The explicit nature of the rules in this regard leaves no room, in this context, for application of the principle laid down in Commissioner, Soumaker who has furnished reasons to give ‘further or better reasons’.In this case, the Commissioner had exercised his statutory powers under section 31(1) of the Value-added Tax Act to assess the amount of tax due by a taxpayer who did not calculate the VAT due by him properly or at all. Section 60 deals with an assessment to additional tax.

The court pointed out that the making of an additional assessment by the Commissioner involved the exercise of several distinct statutory powers and that the taxpayer, by virtue of rule 3(1)(a) was entitled to request the Commissioner to furnish reasons for the assessment, and that this applied to all the components of the assessment.

When will reasons constitute ‘adequate reasons’ ?

The accepted test, cited with approval in Minister of Environmental Affairs and Tourism v Phambili Fisheries, required the decision maker to explain his decision in a way which will enable a person aggrieved to say, in effect"Even though I may not agree with it, I now understand why the decision went against me.I am now in a position to decide whether that decision has involved an unwarranted finding of fact, or an error of law, which is worth challenging.”

The further criteria set out in Ansett Transport Industries (Operations) (Pty) Ltd and Another v Wraith and Others required that that decision maker should set out his understanding of the relevant law, any findings of fact on which his conclusions depend (especially if those facts have been in dispute) and the reasoning process which led him to those conclusions and he should do so in clear and unambiguous language, not in vague generalities or the formal language of legislation.The following statement from Hoexter, The New Constitutional and Administrative Law, approved by the Supreme Court of Appeal in the Phambili Fisheries case, supra, stated that"It is apparent that reasons are not really reasons unless they are properly informative.They must explain why action was taken or not taken; otherwise they are better described as finding or other information.”

The court pointed out the following dictum of Kirk-Cohen J in Rean International Supply Co (Pty) Ltd v Mpumalanga Gaming Board "On the one hand it is not necessary for an administrative body to spoon-feed an aggrieved party seeking reasons: on the other hand the administrative body cannot expect an aggrieved party to seek justification for the reasons from a myriad of documents where such reasons cannot reasonably be determined.”

In the event that a taxpayer is of the view that adequate reasons for the assessment were not provided and is able to demonstrate this fact on good cause shown, the taxpayer may apply in terms of rule 26 to the Tax Court for an order remitting the matter for reconsideration by SARS, with or without directions to SARS to provide such reasons as in the opinion of the Court are adequate.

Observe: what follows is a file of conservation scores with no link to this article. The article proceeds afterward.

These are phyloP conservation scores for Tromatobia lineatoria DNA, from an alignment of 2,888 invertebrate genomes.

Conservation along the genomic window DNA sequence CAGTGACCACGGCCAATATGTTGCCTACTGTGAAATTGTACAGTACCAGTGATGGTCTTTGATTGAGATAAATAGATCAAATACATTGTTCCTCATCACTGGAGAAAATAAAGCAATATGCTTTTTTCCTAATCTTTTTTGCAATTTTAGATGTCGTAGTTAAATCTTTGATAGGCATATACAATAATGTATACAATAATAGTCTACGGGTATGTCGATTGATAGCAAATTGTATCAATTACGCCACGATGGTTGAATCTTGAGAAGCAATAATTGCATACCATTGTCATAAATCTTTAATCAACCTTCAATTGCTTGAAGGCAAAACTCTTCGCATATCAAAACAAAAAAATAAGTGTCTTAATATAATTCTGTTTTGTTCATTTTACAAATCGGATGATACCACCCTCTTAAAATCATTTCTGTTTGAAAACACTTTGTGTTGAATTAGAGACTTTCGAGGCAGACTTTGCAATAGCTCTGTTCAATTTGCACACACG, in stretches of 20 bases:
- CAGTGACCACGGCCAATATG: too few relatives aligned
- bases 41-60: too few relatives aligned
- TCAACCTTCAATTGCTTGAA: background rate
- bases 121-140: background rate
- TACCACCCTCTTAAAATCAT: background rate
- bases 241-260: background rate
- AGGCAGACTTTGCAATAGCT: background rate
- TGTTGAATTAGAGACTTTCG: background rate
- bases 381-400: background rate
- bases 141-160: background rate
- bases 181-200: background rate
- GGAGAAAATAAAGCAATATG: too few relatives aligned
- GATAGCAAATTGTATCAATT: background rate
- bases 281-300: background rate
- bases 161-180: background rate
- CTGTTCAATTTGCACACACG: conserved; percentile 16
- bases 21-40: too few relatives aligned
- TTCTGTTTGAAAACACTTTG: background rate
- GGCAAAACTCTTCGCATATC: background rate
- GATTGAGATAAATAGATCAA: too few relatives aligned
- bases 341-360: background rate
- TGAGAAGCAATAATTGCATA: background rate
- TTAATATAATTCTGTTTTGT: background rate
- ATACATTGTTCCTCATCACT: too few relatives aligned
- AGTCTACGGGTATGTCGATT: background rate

The right to request reasons for an assessment in essence enhances taxpayers’ rights under the Constitution of the Republic of South Africa and encapsulates a manifest aspiration for an equitable and fair system operated by state organs. unlike the taxpayer, the Commissioner does not have to show his hand before the hearing in the Tax Court, and may rely on any ground at the appeal.In Arepee Industries Ltd v CIR Galgut J observed that:

"While it is by now well established that the Commissioner is not obliged to disclose his grounds in advance of the appeal, any facts that he may wish to rely on must be placed before the court by calling the necessary witnesses, and any documents he wishes to prove will also have to be put in through such witnesses. It will be in the course of the hearing at the latest that the taxpayer will become aware of what facts and submissions the Commissioner relies upon, in short his grounds, and the taxpayer will thereby be left in no doubt what prejudicial facts or submissions he will have to meet in presenting his case in the appeal. It is at the hearing itself that the Commissioner’s case must be presented, and it is only what is raised by him at the hearing that is of any relevance to the matters in issue. In this connection the Commissioner’s reasons are totally irrelevant, for it is not his reasons that are in any way at stake in the hearing before the Tax Court.”

References:

1.Silke on Tax Administration (Klue et. al).

2.Hoexter, The New Contitutional and Administrative Law (Hoexter et. al). 

Source: By Stiaan Klue (TaxTALK)